Background: Non-muscle-invasive bladder cancer (NMIBC) causes a considerable health burden due to the high recurrence and progression rates. Past studies have identified multiple candidate loci associated with NMIBC prognosis, albeit lacking validation. Moreover, scarce reports exist on genetic susceptibility to independent prognostic predictors of NMIBC, such as stage or grade.
Objective: To investigate genetic associations with NMIBC tumour and patient characteristics at the time of diagnosis.
Design, setting, and participants: A sample of 653 NMIBC cases comes from the Bladder Cancer Prognosis Programme. Replication of the significant findings was conducted in the Nijmegen Bladder Cancer Study cohort (N=1470).
Outcome measurements and statistical analysis: A genome-wide association study (GWAS) was carried out for outcomes of tumour size (as a continuous variable in centimetres), stage (Tis and T1 vs Ta), grade (G3 vs G2 and G1), and age (as continuous [years] and dichotomous [70.2 yr as a cut-off] variables).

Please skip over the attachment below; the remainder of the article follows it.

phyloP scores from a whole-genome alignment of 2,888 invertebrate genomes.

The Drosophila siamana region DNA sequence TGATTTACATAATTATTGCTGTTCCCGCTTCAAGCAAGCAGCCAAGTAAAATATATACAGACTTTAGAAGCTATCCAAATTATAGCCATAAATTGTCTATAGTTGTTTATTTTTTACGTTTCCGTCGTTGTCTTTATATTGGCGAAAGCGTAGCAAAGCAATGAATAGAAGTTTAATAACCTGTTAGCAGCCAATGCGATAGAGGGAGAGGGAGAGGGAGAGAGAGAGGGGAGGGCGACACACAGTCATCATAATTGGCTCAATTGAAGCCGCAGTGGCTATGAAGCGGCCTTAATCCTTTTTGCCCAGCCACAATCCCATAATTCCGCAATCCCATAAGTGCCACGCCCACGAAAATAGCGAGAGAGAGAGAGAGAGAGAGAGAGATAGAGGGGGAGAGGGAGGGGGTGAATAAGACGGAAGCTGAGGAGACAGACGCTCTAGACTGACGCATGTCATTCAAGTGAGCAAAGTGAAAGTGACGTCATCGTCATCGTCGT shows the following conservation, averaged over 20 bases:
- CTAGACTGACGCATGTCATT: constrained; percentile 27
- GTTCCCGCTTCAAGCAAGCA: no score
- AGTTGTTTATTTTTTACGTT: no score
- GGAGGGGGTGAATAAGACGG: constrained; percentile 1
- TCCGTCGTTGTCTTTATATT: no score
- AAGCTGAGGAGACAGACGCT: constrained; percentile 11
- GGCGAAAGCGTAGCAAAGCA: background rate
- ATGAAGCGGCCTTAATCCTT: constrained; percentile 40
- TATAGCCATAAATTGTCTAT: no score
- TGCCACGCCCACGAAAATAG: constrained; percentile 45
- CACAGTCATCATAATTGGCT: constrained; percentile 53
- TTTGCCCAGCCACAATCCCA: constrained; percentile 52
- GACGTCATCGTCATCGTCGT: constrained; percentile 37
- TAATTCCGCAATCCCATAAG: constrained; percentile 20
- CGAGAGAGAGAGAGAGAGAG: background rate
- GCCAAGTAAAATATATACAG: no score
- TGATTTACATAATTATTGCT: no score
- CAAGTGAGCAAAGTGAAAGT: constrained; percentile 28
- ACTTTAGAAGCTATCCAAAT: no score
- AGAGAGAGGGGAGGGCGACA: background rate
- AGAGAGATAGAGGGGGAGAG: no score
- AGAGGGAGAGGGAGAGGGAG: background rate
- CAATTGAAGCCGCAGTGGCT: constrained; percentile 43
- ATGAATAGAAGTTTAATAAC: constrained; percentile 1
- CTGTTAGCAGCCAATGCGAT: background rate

Results and limitations: Significant (p<5E-08) associations (N=61) with tumour size, stage, grade, and age were identified in the GWAS discovery stage. None of the variants were independently significantly associated in the replication cohort. A meta-analysis of both cohorts suggests that rs180940944 (13q13.3 locus, NBEA) was associated with tumour size as a continuous variable (ß=0.9cm, p=2.92E-09). However, other single nucleotide polymorphisms in this region did not show evidence of association in the meta-analysis.
Conclusions: Our study suggests that rs180940944 (NBEA) is associated with an increased NMIBC tumour size at the time of diagnosis. Given study limitations, further replication is essential to validate the finding.
Patient summary: The current study reports on a genome-wide association study on non-muscle-invasive bladder cancer tumour and patient characteristics. We suggest that NBEA gene might be associated with increased tumour size at the time of diagnosis. The result must be replicated to establish validity.
Keywords: Age; Genome-wide association study; Grade; Non–muscle-invasive bladder cancer; Size; Stage.
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